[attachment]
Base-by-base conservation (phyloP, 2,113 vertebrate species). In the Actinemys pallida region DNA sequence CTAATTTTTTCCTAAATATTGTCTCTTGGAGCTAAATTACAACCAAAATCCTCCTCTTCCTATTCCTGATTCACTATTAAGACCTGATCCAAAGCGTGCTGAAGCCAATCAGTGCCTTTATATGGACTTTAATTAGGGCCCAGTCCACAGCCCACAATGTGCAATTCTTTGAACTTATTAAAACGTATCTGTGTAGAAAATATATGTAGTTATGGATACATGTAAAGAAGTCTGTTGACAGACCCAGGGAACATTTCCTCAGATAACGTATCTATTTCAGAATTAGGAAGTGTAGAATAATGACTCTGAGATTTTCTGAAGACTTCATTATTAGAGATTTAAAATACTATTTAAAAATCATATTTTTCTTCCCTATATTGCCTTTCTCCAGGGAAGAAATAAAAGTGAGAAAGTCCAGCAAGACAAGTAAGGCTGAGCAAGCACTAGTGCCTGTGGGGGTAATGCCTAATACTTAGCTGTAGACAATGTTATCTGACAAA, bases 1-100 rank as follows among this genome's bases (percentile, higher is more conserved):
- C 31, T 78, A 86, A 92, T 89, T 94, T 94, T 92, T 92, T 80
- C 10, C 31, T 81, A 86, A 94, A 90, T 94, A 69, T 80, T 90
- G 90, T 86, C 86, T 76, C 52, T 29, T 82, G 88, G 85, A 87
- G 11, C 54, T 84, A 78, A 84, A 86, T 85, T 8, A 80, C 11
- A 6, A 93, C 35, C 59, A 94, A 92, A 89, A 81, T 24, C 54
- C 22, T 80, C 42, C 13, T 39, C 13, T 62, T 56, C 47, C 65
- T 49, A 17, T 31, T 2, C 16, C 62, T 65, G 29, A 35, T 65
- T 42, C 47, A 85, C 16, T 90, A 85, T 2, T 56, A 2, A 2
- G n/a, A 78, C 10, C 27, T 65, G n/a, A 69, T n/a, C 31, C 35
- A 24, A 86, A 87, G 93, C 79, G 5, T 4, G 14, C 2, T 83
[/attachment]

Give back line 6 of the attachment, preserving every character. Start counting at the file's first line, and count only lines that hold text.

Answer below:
- A 6, A 93, C 35, C 59, A 94, A 92, A 89, A 81, T 24, C 54